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Thousands Apply For Broward Teacher Positions

FORT LAUDERDALE (CBS4) - At the Broward County Convention Center Monday, the third floor was jammed with unemployed school teachers looking to win a job in the school district. Some 2,000 applied for 300 positions that are opening up.

A "lucky" 1,200 of those were invited to be interviewed.

It was not as much a hiring opportunity as a re-hiring opportunity. Many of those applying were laid off teachers, looking to win a job back.

When CBS4's Gary Nelson asked one crowd of applicants for a show of hands of those who had previously been let go by the district, most hands went up.

"I taught English, ninth grade honors," said Natalie Felipe. "I loved it, but I got the boot."

She's certainly not alone.

In 2008, the Broward district had some 16,000 teachers. That number dropped to roughly 14,000 in 2012.

District administrators said they would love to hire all of them back and then some, but Susan Rockelman, in charge of teacher recruitment, said unfunded mandates, cuts from the state and plummeting property tax revenues won't allow it.

The Broward Teachers Union said Monday parents and taxpayers get what they pay for.

"We know that schools have to be well-funded," said BTU's administrator John Tarka. "What we've seen in Florida and other states is a move away from proper funding."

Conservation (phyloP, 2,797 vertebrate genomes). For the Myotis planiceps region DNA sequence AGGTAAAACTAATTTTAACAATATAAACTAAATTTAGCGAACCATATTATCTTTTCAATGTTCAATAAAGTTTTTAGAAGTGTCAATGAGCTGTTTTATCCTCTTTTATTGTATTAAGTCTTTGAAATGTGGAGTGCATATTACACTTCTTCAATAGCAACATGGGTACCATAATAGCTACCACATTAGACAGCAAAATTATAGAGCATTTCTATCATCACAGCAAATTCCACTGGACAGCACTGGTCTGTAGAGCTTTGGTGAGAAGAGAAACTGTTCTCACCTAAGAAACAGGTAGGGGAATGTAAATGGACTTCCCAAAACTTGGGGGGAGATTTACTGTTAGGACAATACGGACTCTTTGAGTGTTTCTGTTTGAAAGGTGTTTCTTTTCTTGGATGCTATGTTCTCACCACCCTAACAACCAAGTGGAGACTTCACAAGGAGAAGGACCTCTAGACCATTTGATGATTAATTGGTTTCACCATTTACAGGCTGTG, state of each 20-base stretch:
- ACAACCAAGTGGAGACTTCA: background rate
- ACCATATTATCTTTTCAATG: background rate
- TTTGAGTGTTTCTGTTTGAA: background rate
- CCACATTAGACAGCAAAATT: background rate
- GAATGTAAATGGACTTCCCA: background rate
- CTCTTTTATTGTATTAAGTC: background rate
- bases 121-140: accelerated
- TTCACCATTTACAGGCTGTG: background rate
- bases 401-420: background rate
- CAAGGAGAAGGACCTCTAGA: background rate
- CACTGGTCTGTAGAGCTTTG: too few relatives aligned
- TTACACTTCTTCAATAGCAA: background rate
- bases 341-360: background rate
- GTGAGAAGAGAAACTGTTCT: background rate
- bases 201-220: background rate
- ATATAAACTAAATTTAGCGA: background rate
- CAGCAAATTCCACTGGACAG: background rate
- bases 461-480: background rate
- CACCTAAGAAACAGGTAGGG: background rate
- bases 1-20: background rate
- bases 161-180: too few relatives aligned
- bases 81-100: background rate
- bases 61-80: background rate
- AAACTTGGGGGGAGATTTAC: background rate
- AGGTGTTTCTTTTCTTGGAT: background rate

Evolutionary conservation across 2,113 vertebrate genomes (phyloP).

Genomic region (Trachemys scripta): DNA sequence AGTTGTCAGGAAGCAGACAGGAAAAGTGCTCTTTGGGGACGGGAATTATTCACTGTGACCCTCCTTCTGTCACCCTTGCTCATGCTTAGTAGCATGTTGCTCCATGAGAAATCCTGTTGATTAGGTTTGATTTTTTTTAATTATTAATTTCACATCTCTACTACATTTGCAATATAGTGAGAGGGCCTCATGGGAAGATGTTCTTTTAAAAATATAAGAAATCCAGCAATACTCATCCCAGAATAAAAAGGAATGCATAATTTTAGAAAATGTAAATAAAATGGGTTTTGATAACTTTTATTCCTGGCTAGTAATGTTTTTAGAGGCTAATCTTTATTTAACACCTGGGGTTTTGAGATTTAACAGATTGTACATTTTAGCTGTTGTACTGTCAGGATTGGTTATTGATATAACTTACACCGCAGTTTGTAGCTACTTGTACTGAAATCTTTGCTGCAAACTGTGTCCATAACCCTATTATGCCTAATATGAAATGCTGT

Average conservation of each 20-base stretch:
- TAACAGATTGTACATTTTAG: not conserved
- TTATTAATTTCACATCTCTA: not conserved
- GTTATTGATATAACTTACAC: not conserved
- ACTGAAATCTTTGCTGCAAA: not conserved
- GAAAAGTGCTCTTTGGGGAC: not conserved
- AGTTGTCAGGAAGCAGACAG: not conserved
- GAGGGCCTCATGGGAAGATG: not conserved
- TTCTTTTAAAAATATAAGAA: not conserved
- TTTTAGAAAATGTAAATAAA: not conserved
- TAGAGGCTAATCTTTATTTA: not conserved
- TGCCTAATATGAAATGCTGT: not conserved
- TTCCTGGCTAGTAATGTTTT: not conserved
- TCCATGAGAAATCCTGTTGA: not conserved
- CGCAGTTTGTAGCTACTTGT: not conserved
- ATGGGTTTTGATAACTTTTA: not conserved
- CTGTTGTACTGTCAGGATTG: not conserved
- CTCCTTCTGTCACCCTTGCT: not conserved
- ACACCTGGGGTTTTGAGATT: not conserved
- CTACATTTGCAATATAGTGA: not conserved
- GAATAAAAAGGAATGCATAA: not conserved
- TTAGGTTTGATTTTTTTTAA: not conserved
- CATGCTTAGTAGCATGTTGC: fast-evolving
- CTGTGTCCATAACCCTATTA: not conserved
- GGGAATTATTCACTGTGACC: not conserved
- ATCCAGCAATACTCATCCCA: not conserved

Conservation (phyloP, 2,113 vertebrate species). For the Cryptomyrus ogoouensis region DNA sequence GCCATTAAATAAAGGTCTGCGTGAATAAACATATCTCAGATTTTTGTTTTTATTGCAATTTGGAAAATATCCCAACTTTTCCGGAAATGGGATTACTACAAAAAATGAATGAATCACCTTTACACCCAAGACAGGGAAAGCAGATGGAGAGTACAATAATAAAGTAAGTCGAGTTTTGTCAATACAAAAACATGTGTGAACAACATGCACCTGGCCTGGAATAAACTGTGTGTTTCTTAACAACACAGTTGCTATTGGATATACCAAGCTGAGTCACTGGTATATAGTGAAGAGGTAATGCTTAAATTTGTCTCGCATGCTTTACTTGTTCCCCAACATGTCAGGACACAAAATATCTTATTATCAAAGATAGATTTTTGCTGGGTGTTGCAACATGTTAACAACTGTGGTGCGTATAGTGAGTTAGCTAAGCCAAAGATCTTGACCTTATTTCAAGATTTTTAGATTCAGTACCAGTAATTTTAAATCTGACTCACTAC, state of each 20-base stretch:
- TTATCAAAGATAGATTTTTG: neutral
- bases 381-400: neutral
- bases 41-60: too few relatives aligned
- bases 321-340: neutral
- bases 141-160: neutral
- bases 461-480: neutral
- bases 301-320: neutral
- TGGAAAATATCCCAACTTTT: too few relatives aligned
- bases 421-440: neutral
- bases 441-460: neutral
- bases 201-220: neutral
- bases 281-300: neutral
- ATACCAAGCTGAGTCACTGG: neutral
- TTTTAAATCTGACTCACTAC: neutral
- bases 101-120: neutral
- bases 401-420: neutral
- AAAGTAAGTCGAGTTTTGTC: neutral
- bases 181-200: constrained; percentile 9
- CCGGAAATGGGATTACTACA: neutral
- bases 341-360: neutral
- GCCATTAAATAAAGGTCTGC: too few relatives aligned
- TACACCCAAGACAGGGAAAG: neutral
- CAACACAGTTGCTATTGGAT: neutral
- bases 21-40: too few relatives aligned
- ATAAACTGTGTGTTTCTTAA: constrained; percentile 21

Tarka was particularly critical of tax dollars going to fund private, for-profit charter schools that have delivered sketchy performance.

"Public money should fund public schools," Tarka said.

At the job fair, laid-off teacher Sheila Frank said being unemployed is tough for her, but the real losers are students.

"The students are really losing a lot, losing the experience of having good teachers that are passionate about their jobs," she said.

According to the U.S. Department of Education, our kids, among industrialized nations, rank 14th in reading, 17th in science and 25th in math.

The union's Tarka says the poor performance is largely due to standardized testing that forces teachers and schools to "teach the test," rather than critical learning skills.

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